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Maud, Princess of Wales, Queen of Norway

Some royals are well known, others are forgotten. Princess Maud of Wales married into the Danish royal family and was Queen of Norway.

Queen Maud of Norway with King Haakon VII of Norway. Coronation 1906.

Queen Maud of Norway with King Haakon VII of Norway. Coronation 1906.

Princess Maud of Wales

Princess Maud Charlotte Mary Victoria of Wales was the youngest daughter of King Edward VII and his wife Alexandra of Denmark, at the time of her arrival the Prince and Princess of Wales.

She was born at Marlborough House, her parents' lively London home on the 26th November 1869. Her christening was held on Christmas Eve the same year. As was customary, she had numerous duchesses, princes, tsars and kings as her godparents. Her paternal grandmother was Queen Victoria, her maternal grandparents were the king and queen of Denmark.

Maud's older siblings were Albert Victor, George, Louise and Victoria, and the 5 of them were known collectively as the Wales'. Their younger brother Alexander John was born and died over 2 days in April 1871. George became King George V in 1910.

1st Cousin Prince Carl of Denmark

The Wales' children were remarkable for being noisy, athletic and unapologetic about their behaviour. Their spirited play was encouraged by their parents much to the horror of Queen Victoria who much preferred the notion of children being seen but not heard. Maud, a tomboy was often the loudest in the group and the family awarded her the nickname Harry after the noted admiral Henry "Harry" Keppel, son of the 4th Earl of Albemarle. (King Edward VII later had an affair with Alice Keppel, the daughter-in-law of William Keppel, 7th Earl of Albemarle).

There's an anecdote that a 21-year-old Maud caused a scandal in 1891 when she lit a cigarette in broad daylight. She was an unmarried woman and the apparent etiquette faux pas caused some of the older ladies-in-waiting to faint. Maud knew that she'd create a scene but she didn't care.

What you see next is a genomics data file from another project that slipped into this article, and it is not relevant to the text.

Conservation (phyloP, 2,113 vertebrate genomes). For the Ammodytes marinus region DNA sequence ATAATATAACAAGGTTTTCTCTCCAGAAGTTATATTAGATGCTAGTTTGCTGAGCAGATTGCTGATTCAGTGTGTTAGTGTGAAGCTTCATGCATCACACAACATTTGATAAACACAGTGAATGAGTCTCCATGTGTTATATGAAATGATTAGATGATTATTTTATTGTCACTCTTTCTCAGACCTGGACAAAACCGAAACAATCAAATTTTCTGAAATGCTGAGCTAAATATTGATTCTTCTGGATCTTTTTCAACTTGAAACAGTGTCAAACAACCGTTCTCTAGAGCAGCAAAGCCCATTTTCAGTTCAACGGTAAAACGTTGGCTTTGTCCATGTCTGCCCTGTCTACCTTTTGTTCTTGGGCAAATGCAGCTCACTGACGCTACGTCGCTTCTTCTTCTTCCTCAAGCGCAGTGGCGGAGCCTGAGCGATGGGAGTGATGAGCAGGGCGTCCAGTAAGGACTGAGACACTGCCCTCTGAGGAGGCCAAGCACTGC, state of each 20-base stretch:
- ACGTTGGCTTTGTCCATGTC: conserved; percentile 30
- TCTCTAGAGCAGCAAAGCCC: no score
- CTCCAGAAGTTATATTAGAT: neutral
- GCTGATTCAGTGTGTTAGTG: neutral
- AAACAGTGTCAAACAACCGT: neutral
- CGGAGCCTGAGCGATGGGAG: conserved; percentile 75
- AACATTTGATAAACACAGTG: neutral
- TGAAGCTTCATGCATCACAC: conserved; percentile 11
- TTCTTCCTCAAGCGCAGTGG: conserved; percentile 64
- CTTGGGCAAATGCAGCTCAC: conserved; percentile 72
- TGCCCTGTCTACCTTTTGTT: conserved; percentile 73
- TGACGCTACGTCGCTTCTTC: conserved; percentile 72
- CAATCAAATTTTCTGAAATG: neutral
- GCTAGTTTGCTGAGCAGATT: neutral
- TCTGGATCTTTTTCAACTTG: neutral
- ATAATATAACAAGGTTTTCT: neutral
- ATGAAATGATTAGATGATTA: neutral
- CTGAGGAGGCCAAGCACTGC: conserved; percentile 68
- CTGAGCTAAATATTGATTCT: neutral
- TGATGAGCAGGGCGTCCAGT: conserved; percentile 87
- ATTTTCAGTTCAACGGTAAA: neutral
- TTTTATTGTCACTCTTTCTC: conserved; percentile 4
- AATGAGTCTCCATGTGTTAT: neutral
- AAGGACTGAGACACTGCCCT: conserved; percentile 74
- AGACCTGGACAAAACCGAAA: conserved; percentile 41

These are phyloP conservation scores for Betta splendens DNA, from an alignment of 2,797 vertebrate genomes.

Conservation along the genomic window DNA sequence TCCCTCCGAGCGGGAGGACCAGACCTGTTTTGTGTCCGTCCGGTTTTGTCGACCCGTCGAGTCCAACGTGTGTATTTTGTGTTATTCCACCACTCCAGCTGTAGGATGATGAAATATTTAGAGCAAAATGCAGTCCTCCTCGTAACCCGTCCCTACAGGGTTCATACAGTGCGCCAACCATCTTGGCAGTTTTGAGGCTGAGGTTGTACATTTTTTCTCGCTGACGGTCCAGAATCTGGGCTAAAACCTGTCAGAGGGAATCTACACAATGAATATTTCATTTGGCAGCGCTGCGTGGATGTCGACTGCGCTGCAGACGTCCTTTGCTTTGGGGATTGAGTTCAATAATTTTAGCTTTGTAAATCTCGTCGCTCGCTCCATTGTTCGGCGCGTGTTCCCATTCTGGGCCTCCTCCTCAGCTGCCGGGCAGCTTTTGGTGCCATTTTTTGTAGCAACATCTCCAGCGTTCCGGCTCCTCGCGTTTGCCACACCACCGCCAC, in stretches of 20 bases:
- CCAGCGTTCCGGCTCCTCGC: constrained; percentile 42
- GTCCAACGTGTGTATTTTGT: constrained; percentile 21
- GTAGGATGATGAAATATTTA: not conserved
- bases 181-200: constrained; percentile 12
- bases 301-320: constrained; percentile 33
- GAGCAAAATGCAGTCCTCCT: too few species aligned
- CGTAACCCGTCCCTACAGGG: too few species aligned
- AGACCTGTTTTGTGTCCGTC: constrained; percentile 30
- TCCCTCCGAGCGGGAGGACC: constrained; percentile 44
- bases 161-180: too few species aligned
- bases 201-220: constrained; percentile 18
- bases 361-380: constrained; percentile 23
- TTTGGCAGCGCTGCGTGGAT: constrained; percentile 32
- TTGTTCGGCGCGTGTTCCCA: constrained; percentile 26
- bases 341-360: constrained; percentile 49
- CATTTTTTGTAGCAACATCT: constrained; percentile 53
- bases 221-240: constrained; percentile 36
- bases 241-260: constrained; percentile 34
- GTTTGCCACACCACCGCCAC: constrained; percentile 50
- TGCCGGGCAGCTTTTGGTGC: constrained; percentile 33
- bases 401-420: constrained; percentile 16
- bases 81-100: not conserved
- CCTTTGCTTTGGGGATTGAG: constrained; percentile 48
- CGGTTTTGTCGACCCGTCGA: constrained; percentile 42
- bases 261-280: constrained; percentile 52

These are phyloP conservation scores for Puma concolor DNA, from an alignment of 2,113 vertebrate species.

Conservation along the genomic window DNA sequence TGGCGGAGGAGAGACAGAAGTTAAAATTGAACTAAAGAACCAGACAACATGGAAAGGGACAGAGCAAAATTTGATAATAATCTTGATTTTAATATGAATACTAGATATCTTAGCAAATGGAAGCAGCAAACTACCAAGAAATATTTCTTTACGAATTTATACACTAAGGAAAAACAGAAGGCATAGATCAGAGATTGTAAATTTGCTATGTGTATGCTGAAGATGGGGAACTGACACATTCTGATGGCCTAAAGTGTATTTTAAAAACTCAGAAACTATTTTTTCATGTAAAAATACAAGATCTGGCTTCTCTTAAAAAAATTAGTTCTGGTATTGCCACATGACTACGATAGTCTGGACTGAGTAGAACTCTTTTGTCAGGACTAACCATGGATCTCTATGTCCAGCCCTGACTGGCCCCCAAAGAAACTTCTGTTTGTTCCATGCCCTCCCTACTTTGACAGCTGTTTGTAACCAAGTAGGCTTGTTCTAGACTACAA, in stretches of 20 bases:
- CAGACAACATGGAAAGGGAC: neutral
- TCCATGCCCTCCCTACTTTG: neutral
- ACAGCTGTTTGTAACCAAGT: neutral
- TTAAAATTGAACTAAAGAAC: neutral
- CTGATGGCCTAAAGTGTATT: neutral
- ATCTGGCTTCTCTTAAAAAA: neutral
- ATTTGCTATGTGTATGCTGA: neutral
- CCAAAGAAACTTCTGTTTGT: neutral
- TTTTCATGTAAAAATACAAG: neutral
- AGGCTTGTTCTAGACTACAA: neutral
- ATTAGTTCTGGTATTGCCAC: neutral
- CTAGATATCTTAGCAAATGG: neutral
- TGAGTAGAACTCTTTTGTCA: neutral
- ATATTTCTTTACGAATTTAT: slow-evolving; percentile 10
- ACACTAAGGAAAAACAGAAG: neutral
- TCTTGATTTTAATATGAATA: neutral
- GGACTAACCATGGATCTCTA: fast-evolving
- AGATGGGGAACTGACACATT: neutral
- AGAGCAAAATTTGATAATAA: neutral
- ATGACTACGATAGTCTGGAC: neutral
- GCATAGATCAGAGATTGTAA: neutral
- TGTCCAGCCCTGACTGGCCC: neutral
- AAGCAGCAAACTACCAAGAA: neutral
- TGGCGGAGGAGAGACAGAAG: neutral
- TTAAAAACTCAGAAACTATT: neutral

The Wales' enjoyed frequent trips to Denmark and they were familiar with their Danish cousins from an early age. This included her 1st cousin Prince Carl of Denmark, the 2nd son of King Frederick VIII. He was 3 years younger than her and by the 1890s he was pursuing a naval career. A love match, their engagement was officially announced in late October 1895.

The wedding of Princess Maud of Wales and Prince Carl of Denmark.

The wedding of Princess Maud of Wales and Prince Carl of Denmark.

Appleton House, Sandringham

Carl and Maud's wedding was conducted in the private chapel at Buckingham Palace on the 22nd July 1896. Maud's gown was white satin with grey embroidery and her lace veil was a gift from Queen Victoria.

Maud's father made a wedding gift to her of a substantial brick pile named Appleton House on the Sandringham estate, previously occupied by a troublesome tenant Louisa "Louise" Cresswell who styled herself the "The Lady Farmer." Mrs. Cresswell cared little that her landlord was the future king and banned him from hunting on her farmland.

The newlyweds honeymooned at Appleton House and remained there for 5 months after the wedding. Maud was so reluctant to leave England for an unknown life in Denmark that it was only around Christmas 1896 that Maud made the break with her English relations and home.

Bernsdorff Palace near Copenhagen in 1867.

Bernsdorff Palace near Copenhagen in 1867.

Split Royal Life: Denmark and England

In Denmark, Carl and Maud's home was the 18th-century Bernsdorff Palace near Copenhagen (today it's a hotel). Carl, a First Lieutenant since 1894, resumed his naval career as Maud settled into her new life. She was interested in interior design and fashion. The couple's only child was Prince Alexander of Denmark, born on the 2nd July 1903 at Appleton House.